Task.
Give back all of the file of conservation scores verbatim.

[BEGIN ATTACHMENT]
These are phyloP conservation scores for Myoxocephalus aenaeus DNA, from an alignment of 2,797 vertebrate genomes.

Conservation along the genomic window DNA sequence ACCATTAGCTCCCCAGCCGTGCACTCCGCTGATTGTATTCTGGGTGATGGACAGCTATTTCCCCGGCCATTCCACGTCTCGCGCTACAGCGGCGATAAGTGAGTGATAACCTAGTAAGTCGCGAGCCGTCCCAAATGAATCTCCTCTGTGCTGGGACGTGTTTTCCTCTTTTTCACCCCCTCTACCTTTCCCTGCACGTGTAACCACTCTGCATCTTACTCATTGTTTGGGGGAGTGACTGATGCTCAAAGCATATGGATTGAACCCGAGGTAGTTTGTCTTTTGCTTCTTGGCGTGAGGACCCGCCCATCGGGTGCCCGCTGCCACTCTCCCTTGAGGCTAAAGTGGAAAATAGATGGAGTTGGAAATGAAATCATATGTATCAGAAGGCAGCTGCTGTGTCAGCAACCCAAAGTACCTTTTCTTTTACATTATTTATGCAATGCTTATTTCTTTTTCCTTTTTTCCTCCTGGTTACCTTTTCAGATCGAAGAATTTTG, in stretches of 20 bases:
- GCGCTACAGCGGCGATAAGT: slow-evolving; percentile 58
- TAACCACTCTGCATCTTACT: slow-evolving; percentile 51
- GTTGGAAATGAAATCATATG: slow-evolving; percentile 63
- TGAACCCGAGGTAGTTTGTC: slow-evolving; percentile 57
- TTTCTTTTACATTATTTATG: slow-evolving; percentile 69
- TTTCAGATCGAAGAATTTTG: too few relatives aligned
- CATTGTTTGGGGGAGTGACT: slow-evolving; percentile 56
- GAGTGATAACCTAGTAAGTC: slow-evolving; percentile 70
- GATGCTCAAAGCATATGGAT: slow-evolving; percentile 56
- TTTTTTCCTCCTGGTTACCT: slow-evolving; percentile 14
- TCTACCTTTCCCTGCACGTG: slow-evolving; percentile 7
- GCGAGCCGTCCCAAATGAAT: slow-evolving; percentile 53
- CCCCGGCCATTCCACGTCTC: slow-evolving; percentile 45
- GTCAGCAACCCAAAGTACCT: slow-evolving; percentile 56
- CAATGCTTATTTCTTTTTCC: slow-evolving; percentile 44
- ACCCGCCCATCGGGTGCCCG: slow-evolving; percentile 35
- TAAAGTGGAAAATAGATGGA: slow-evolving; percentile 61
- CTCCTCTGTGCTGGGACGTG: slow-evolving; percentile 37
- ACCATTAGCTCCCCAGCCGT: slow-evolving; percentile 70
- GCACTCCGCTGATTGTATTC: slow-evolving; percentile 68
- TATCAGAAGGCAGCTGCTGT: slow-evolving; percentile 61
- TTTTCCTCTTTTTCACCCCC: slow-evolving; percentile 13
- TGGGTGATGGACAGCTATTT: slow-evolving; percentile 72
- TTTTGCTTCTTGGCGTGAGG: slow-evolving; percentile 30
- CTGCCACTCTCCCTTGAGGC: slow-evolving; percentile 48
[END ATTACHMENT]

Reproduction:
These are phyloP conservation scores for Myoxocephalus aenaeus DNA, from an alignment of 2,797 vertebrate genomes.

Conservation along the genomic window DNA sequence ACCATTAGCTCCCCAGCCGTGCACTCCGCTGATTGTATTCTGGGTGATGGACAGCTATTTCCCCGGCCATTCCACGTCTCGCGCTACAGCGGCGATAAGTGAGTGATAACCTAGTAAGTCGCGAGCCGTCCCAAATGAATCTCCTCTGTGCTGGGACGTGTTTTCCTCTTTTTCACCCCCTCTACCTTTCCCTGCACGTGTAACCACTCTGCATCTTACTCATTGTTTGGGGGAGTGACTGATGCTCAAAGCATATGGATTGAACCCGAGGTAGTTTGTCTTTTGCTTCTTGGCGTGAGGACCCGCCCATCGGGTGCCCGCTGCCACTCTCCCTTGAGGCTAAAGTGGAAAATAGATGGAGTTGGAAATGAAATCATATGTATCAGAAGGCAGCTGCTGTGTCAGCAACCCAAAGTACCTTTTCTTTTACATTATTTATGCAATGCTTATTTCTTTTTCCTTTTTTCCTCCTGGTTACCTTTTCAGATCGAAGAATTTTG, in stretches of 20 bases:
- GCGCTACAGCGGCGATAAGT: slow-evolving; percentile 58
- TAACCACTCTGCATCTTACT: slow-evolving; percentile 51
- GTTGGAAATGAAATCATATG: slow-evolving; percentile 63
- TGAACCCGAGGTAGTTTGTC: slow-evolving; percentile 57
- TTTCTTTTACATTATTTATG: slow-evolving; percentile 69
- TTTCAGATCGAAGAATTTTG: too few relatives aligned
- CATTGTTTGGGGGAGTGACT: slow-evolving; percentile 56
- GAGTGATAACCTAGTAAGTC: slow-evolving; percentile 70
- GATGCTCAAAGCATATGGAT: slow-evolving; percentile 56
- TTTTTTCCTCCTGGTTACCT: slow-evolving; percentile 14
- TCTACCTTTCCCTGCACGTG: slow-evolving; percentile 7
- GCGAGCCGTCCCAAATGAAT: slow-evolving; percentile 53
- CCCCGGCCATTCCACGTCTC: slow-evolving; percentile 45
- GTCAGCAACCCAAAGTACCT: slow-evolving; percentile 56
- CAATGCTTATTTCTTTTTCC: slow-evolving; percentile 44
- ACCCGCCCATCGGGTGCCCG: slow-evolving; percentile 35
- TAAAGTGGAAAATAGATGGA: slow-evolving; percentile 61
- CTCCTCTGTGCTGGGACGTG: slow-evolving; percentile 37
- ACCATTAGCTCCCCAGCCGT: slow-evolving; percentile 70
- GCACTCCGCTGATTGTATTC: slow-evolving; percentile 68
- TATCAGAAGGCAGCTGCTGT: slow-evolving; percentile 61
- TTTTCCTCTTTTTCACCCCC: slow-evolving; percentile 13
- TGGGTGATGGACAGCTATTT: slow-evolving; percentile 72
- TTTTGCTTCTTGGCGTGAGG: slow-evolving; percentile 30
- CTGCCACTCTCCCTTGAGGC: slow-evolving; percentile 48